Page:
At law, the term “trespass” encompasses much more than individuals creeping onto their neighbour’s property without permission.
The act of “trespassing” is often conceptualized as one person setting foot on another person’s land without their consent. “Get off my property, you’re TRESPASSING!” is a common phrase landowners employ when faced with uninvited guests.
At law, the term “trespass” encompasses much more than individuals creeping onto their neighbour’s property without permission. In fact, a landowner’s right to be free from intrusions (be it people or objects) extends to both the air above and the ground below their land. This legal principle stems from the latin maxim, cuius est solum eius est usque ad coelum et ad inferos, which roughly translated means “for whoever owns the soil, it is theirs up to heaven and down to hell”. What is the concept of trespass beneath land, and a landowner’s recourse when faced with such an event?
Generally speaking, trespass to land occurs when there is an unjustifiable intrusion by one person upon another person’s land. Trespass also occurs when something is placed on (or in) land that is owned by another. The law’s rationale is that a landowner is entitled to freedom from permanent structures which in any way impinge upon the actual or potential use and enjoyment of their land. Should such a scenario occur, the law provides that a landowner has a right of action in trespass. A landowner’s right to be free from intrusions extends to the ground beneath an owner’s land. In Philips v California Standard Co, 31 WWR 331, the Alberta Court of Queen’s Bench confirmed that:
In general, he who owns or possesses the surface of land owns or possesses all the underlying strata also. Any entry beneath the surface, therefore, at whatever depth, is an actionable trespass.
This principle is best explained by way of example. In Vetro v Strata Plan VR2546, 2008 BCPC 275, the plaintiff landowner sued the defendant condominium developer because rods, rebars and concrete boulders were found protruding into his land from the neighbouring condominium complex. Upon discovery, the plaintiff promptly had the rods, rebars and concrete boulders removed. He brought an action in trespass and sought damages for the costs of removing the items and for pain and suffering.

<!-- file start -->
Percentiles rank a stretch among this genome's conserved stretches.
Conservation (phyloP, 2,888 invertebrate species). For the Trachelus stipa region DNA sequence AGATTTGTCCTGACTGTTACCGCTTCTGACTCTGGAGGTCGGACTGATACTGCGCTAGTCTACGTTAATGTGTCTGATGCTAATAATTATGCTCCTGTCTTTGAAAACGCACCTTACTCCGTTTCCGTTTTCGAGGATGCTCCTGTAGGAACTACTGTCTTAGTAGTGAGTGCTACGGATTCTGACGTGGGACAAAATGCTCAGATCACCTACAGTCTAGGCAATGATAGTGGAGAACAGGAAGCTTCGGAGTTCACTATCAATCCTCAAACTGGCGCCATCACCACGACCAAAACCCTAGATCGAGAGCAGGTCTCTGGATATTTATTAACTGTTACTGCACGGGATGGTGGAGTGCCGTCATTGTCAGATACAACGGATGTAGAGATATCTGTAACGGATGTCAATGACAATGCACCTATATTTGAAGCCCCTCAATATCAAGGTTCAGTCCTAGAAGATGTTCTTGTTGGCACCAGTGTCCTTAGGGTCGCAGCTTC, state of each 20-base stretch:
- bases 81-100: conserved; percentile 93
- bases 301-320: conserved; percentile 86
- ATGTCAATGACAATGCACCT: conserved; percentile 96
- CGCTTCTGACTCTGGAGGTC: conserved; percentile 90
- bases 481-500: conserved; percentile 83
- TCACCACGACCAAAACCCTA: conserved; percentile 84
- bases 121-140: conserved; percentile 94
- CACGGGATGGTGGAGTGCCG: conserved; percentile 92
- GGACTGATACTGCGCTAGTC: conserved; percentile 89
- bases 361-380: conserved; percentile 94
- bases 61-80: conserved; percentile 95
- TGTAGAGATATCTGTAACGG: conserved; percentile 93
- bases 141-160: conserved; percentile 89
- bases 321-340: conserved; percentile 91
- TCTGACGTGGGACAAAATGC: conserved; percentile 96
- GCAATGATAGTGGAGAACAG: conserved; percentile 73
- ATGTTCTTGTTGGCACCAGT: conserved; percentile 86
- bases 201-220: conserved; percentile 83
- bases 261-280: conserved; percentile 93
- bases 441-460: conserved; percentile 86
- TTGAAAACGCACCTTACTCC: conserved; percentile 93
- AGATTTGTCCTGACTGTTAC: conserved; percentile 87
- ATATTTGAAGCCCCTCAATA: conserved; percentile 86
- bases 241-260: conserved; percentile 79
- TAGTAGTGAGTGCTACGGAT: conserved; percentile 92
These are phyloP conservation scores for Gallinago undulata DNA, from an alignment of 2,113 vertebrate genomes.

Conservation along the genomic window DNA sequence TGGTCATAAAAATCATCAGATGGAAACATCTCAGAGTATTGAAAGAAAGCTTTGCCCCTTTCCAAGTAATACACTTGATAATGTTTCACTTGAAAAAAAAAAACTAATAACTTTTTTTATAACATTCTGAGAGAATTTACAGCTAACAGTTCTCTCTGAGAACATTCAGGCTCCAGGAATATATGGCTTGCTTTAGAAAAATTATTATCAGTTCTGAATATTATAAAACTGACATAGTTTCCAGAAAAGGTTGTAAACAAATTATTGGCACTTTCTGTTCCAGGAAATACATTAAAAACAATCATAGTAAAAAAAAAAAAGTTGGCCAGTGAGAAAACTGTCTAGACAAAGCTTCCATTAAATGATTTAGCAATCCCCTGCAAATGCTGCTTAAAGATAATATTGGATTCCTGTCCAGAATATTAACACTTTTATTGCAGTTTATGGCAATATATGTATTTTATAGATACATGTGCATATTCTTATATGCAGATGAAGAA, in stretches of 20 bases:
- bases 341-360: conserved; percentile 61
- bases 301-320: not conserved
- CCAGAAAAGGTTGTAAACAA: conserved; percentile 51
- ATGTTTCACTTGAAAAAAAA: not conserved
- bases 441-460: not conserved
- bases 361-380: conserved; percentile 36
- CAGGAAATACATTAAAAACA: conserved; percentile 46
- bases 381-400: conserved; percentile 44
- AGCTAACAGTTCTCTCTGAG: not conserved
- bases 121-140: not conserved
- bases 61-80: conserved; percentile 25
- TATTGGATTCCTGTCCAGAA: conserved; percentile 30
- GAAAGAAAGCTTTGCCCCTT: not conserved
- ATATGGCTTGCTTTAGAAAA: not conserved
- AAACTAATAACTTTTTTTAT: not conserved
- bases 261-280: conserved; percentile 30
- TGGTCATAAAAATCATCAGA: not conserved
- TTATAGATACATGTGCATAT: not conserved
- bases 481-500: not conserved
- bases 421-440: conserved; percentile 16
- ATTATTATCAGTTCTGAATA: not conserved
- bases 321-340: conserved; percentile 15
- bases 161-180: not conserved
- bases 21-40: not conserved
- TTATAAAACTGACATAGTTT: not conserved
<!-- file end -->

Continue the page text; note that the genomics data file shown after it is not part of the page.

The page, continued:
The Court found that the continued presence of the rods, rebars and concrete boulders on the plaintiff’s land constituted a trespass as they remained underneath the land until their discovery. The plaintiff was awarded damages for the costs of having the items removed. The Court did not account for the fact that the rods etc. were inserted into the plaintiff’s land by mistake. A trespass is deemed to occur whether or not the trespasser has knowledge of his or her actions.
Should you discover that the ground beneath your land has been trespassed against, you may seek either an injunction or damages. A court will order that the objects beneath your land be removed or will alternatively order the defendant to pay damages to compensate for the harm done to your property.
There is a very limited set of defences available for trespass generally, which also apply to trespass beneath land. The defences are:
- consent (implicit or implied)
- defence of others or property
- legal authority, and
Unless the trespasser can satisfy a court that he/she meets one of the defences outlined above, their chances of escaping an injunction or damages award are slim.
Should you discover that there has been a trespass beneath your land, seek legal advice as soon as possible. You will want to avoid the perception that you are consenting (even implicitly) to the actions of trespassers. In the eyes of the law, your right to protect the land beneath the surface of your property is just as sacred as your right to protect the land on the surface of your property.
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The information in this article was correct at time of publishing. The law may have changed since then. The views expressed in this article are those of the author and do not necessarily reflect the views of LawNow or the Centre for Public Legal Education Alberta.
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